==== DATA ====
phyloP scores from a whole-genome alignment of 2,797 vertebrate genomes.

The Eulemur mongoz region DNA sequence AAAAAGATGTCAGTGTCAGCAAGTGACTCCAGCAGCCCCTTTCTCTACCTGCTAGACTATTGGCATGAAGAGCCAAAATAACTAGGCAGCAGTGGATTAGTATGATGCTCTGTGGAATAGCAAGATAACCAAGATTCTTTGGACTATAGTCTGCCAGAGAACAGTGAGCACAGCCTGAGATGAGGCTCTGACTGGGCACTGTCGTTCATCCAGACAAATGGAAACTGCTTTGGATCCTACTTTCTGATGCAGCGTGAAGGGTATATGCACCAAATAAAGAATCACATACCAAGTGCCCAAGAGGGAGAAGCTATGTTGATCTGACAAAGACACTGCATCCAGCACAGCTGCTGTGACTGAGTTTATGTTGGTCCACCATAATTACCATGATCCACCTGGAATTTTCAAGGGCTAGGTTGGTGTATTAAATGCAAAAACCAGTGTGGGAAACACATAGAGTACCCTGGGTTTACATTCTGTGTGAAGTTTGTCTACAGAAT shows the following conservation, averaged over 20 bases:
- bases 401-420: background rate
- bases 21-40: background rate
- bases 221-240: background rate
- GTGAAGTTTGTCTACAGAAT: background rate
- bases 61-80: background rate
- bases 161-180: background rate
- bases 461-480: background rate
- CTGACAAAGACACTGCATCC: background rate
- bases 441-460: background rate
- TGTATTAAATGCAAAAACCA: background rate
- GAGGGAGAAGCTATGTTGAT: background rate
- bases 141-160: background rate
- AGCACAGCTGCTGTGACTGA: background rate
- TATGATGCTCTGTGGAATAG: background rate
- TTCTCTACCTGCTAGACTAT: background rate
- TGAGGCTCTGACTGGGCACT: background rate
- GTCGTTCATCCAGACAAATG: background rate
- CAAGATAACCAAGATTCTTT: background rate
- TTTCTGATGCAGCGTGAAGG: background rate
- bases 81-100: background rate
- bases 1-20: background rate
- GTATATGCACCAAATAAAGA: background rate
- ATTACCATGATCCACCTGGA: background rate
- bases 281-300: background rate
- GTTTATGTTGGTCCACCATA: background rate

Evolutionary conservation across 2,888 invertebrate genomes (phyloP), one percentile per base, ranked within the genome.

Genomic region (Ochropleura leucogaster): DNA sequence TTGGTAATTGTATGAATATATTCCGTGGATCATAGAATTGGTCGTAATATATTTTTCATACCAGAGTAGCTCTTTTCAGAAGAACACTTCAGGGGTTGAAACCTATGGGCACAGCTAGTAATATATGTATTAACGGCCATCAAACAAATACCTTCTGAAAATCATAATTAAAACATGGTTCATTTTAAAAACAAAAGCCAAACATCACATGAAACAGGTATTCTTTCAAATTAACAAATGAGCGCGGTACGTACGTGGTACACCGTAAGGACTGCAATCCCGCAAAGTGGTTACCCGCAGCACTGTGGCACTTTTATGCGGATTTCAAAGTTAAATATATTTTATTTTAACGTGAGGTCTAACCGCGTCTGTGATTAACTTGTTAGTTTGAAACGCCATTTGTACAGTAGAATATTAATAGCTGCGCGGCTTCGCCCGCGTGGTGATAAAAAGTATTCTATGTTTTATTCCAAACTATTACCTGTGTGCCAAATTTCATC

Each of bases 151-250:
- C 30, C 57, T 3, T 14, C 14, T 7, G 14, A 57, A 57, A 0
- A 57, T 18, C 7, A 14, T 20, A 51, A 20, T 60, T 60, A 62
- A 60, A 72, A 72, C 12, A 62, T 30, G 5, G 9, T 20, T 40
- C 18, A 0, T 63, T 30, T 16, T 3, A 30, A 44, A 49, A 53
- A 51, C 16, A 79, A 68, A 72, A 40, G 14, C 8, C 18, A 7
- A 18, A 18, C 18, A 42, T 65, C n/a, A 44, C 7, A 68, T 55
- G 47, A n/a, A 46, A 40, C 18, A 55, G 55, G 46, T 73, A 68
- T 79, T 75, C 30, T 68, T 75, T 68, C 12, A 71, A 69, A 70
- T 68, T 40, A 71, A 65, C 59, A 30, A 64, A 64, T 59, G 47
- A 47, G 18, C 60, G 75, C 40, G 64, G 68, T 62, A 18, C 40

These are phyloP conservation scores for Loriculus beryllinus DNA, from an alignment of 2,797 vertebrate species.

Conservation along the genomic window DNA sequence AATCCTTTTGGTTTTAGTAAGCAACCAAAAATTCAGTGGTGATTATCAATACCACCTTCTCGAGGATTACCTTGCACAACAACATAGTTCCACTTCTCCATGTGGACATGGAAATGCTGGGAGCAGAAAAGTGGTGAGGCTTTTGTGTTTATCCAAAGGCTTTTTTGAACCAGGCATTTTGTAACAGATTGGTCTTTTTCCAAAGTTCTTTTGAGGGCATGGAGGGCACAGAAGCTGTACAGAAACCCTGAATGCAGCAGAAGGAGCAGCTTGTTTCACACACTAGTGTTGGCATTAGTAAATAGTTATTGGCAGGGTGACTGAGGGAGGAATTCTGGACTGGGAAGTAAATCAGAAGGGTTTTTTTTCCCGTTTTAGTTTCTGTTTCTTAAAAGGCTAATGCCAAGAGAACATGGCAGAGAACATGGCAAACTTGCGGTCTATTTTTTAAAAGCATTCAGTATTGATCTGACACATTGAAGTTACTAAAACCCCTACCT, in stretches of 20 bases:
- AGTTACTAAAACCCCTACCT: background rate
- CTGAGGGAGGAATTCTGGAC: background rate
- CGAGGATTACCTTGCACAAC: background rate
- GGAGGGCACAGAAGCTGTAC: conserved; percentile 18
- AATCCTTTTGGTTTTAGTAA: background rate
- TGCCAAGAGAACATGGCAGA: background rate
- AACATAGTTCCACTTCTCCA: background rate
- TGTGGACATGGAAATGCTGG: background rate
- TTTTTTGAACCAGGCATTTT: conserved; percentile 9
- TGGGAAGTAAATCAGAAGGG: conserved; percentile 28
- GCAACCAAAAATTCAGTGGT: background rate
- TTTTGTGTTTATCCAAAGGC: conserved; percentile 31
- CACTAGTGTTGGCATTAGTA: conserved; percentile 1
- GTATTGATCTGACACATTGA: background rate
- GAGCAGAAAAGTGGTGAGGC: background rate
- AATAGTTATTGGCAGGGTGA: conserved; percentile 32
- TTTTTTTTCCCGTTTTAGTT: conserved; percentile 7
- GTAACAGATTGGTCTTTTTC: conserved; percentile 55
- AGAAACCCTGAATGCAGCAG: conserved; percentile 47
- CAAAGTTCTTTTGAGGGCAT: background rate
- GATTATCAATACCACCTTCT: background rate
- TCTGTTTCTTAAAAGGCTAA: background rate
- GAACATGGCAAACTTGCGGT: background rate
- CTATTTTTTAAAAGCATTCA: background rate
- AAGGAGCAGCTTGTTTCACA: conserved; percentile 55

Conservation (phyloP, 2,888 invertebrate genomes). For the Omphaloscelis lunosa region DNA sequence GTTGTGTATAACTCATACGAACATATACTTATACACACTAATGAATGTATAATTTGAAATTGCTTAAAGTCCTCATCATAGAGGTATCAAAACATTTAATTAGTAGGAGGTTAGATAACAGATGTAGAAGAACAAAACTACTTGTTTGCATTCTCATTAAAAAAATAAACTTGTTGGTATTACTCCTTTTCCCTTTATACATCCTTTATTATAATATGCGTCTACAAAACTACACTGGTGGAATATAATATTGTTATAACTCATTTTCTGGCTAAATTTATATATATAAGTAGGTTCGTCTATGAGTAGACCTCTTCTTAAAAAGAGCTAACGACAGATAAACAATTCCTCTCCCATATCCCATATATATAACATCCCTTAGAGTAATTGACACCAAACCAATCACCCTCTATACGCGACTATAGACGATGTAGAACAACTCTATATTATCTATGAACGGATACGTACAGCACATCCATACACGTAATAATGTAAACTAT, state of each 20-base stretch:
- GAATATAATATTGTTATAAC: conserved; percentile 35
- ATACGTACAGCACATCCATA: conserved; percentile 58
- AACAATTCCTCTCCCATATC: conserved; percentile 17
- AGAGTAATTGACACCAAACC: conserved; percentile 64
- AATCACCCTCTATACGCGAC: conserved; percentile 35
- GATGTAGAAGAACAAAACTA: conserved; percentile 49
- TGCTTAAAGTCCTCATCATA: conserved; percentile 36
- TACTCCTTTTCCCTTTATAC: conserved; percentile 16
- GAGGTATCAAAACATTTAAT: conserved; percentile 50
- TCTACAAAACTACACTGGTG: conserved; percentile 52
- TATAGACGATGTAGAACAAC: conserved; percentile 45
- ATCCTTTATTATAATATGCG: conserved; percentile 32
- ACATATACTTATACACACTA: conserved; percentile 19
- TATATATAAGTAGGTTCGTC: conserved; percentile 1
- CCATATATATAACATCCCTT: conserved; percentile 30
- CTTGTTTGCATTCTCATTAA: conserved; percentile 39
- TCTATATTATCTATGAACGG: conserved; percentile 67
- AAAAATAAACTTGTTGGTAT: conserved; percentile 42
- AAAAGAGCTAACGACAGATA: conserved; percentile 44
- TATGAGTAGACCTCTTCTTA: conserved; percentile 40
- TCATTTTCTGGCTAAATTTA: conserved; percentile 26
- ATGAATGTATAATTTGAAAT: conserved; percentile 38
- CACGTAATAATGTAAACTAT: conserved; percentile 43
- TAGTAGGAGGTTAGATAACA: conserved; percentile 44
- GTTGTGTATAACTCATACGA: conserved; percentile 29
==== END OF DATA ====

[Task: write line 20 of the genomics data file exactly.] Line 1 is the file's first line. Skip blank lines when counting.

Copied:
- CAAGATAACCAAGATTCTTT: background rate